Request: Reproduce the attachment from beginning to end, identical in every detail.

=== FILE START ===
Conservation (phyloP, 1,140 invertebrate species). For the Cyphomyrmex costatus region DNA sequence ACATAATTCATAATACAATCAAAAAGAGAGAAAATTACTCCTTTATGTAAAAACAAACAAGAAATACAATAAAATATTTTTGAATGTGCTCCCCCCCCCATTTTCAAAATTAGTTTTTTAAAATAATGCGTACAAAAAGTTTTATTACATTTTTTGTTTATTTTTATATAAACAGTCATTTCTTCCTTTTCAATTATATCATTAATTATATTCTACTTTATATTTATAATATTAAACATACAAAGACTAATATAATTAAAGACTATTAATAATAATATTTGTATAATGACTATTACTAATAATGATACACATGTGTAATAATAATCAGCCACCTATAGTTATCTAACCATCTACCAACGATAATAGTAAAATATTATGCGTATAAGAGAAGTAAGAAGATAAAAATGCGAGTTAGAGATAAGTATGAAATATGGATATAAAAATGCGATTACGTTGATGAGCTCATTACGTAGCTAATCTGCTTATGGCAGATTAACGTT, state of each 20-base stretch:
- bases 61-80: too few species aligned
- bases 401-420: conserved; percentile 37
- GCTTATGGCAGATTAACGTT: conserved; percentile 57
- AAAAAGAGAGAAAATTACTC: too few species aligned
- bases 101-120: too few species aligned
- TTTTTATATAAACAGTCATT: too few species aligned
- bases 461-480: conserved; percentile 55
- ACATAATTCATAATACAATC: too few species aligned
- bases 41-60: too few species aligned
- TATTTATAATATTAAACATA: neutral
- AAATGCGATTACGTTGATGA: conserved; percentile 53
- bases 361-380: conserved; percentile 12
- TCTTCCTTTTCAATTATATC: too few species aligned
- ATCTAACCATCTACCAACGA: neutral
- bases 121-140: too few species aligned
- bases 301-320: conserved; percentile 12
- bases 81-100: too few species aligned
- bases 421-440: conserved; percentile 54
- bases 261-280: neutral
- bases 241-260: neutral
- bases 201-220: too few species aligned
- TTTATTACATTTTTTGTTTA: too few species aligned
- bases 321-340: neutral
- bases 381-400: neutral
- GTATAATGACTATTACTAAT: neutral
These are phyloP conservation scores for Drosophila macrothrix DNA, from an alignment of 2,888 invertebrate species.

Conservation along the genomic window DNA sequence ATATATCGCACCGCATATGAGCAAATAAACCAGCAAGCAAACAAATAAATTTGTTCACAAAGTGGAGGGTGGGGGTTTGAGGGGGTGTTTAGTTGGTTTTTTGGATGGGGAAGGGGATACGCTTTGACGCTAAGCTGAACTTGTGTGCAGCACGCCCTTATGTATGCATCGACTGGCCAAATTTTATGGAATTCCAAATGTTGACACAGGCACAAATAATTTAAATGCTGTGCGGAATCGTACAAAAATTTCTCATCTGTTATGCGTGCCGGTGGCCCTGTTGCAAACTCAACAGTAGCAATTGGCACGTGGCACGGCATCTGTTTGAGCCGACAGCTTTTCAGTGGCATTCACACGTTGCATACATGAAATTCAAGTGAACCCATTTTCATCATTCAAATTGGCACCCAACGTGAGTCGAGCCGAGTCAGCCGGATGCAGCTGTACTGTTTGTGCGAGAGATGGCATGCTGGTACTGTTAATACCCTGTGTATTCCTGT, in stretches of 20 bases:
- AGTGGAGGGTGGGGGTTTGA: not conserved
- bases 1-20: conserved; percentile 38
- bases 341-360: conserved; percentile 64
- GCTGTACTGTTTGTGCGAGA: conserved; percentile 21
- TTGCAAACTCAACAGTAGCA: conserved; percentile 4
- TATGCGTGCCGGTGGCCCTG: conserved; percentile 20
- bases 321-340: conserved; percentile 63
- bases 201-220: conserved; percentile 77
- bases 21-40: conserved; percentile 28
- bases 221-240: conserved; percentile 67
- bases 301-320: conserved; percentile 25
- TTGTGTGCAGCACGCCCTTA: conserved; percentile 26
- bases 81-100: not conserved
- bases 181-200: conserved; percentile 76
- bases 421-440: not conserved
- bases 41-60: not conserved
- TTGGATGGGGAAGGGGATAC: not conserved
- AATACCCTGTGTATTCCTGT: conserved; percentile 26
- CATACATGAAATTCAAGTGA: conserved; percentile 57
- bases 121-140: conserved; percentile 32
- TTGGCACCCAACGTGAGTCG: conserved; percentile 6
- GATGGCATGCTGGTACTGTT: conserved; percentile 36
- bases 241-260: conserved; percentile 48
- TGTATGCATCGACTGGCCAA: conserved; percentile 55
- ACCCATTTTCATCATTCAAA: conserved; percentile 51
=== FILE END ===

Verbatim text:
Conservation (phyloP, 1,140 invertebrate species). For the Cyphomyrmex costatus region DNA sequence ACATAATTCATAATACAATCAAAAAGAGAGAAAATTACTCCTTTATGTAAAAACAAACAAGAAATACAATAAAATATTTTTGAATGTGCTCCCCCCCCCATTTTCAAAATTAGTTTTTTAAAATAATGCGTACAAAAAGTTTTATTACATTTTTTGTTTATTTTTATATAAACAGTCATTTCTTCCTTTTCAATTATATCATTAATTATATTCTACTTTATATTTATAATATTAAACATACAAAGACTAATATAATTAAAGACTATTAATAATAATATTTGTATAATGACTATTACTAATAATGATACACATGTGTAATAATAATCAGCCACCTATAGTTATCTAACCATCTACCAACGATAATAGTAAAATATTATGCGTATAAGAGAAGTAAGAAGATAAAAATGCGAGTTAGAGATAAGTATGAAATATGGATATAAAAATGCGATTACGTTGATGAGCTCATTACGTAGCTAATCTGCTTATGGCAGATTAACGTT, state of each 20-base stretch:
- bases 61-80: too few species aligned
- bases 401-420: conserved; percentile 37
- GCTTATGGCAGATTAACGTT: conserved; percentile 57
- AAAAAGAGAGAAAATTACTC: too few species aligned
- bases 101-120: too few species aligned
- TTTTTATATAAACAGTCATT: too few species aligned
- bases 461-480: conserved; percentile 55
- ACATAATTCATAATACAATC: too few species aligned
- bases 41-60: too few species aligned
- TATTTATAATATTAAACATA: neutral
- AAATGCGATTACGTTGATGA: conserved; percentile 53
- bases 361-380: conserved; percentile 12
- TCTTCCTTTTCAATTATATC: too few species aligned
- ATCTAACCATCTACCAACGA: neutral
- bases 121-140: too few species aligned
- bases 301-320: conserved; percentile 12
- bases 81-100: too few species aligned
- bases 421-440: conserved; percentile 54
- bases 261-280: neutral
- bases 241-260: neutral
- bases 201-220: too few species aligned
- TTTATTACATTTTTTGTTTA: too few species aligned
- bases 321-340: neutral
- bases 381-400: neutral
- GTATAATGACTATTACTAAT: neutral
These are phyloP conservation scores for Drosophila macrothrix DNA, from an alignment of 2,888 invertebrate species.

Conservation along the genomic window DNA sequence ATATATCGCACCGCATATGAGCAAATAAACCAGCAAGCAAACAAATAAATTTGTTCACAAAGTGGAGGGTGGGGGTTTGAGGGGGTGTTTAGTTGGTTTTTTGGATGGGGAAGGGGATACGCTTTGACGCTAAGCTGAACTTGTGTGCAGCACGCCCTTATGTATGCATCGACTGGCCAAATTTTATGGAATTCCAAATGTTGACACAGGCACAAATAATTTAAATGCTGTGCGGAATCGTACAAAAATTTCTCATCTGTTATGCGTGCCGGTGGCCCTGTTGCAAACTCAACAGTAGCAATTGGCACGTGGCACGGCATCTGTTTGAGCCGACAGCTTTTCAGTGGCATTCACACGTTGCATACATGAAATTCAAGTGAACCCATTTTCATCATTCAAATTGGCACCCAACGTGAGTCGAGCCGAGTCAGCCGGATGCAGCTGTACTGTTTGTGCGAGAGATGGCATGCTGGTACTGTTAATACCCTGTGTATTCCTGT, in stretches of 20 bases:
- AGTGGAGGGTGGGGGTTTGA: not conserved
- bases 1-20: conserved; percentile 38
- bases 341-360: conserved; percentile 64
- GCTGTACTGTTTGTGCGAGA: conserved; percentile 21
- TTGCAAACTCAACAGTAGCA: conserved; percentile 4
- TATGCGTGCCGGTGGCCCTG: conserved; percentile 20
- bases 321-340: conserved; percentile 63
- bases 201-220: conserved; percentile 77
- bases 21-40: conserved; percentile 28
- bases 221-240: conserved; percentile 67
- bases 301-320: conserved; percentile 25
- TTGTGTGCAGCACGCCCTTA: conserved; percentile 26
- bases 81-100: not conserved
- bases 181-200: conserved; percentile 76
- bases 421-440: not conserved
- bases 41-60: not conserved
- TTGGATGGGGAAGGGGATAC: not conserved
- AATACCCTGTGTATTCCTGT: conserved; percentile 26
- CATACATGAAATTCAAGTGA: conserved; percentile 57
- bases 121-140: conserved; percentile 32
- TTGGCACCCAACGTGAGTCG: conserved; percentile 6
- GATGGCATGCTGGTACTGTT: conserved; percentile 36
- bases 241-260: conserved; percentile 48
- TGTATGCATCGACTGGCCAA: conserved; percentile 55
- ACCCATTTTCATCATTCAAA: conserved; percentile 51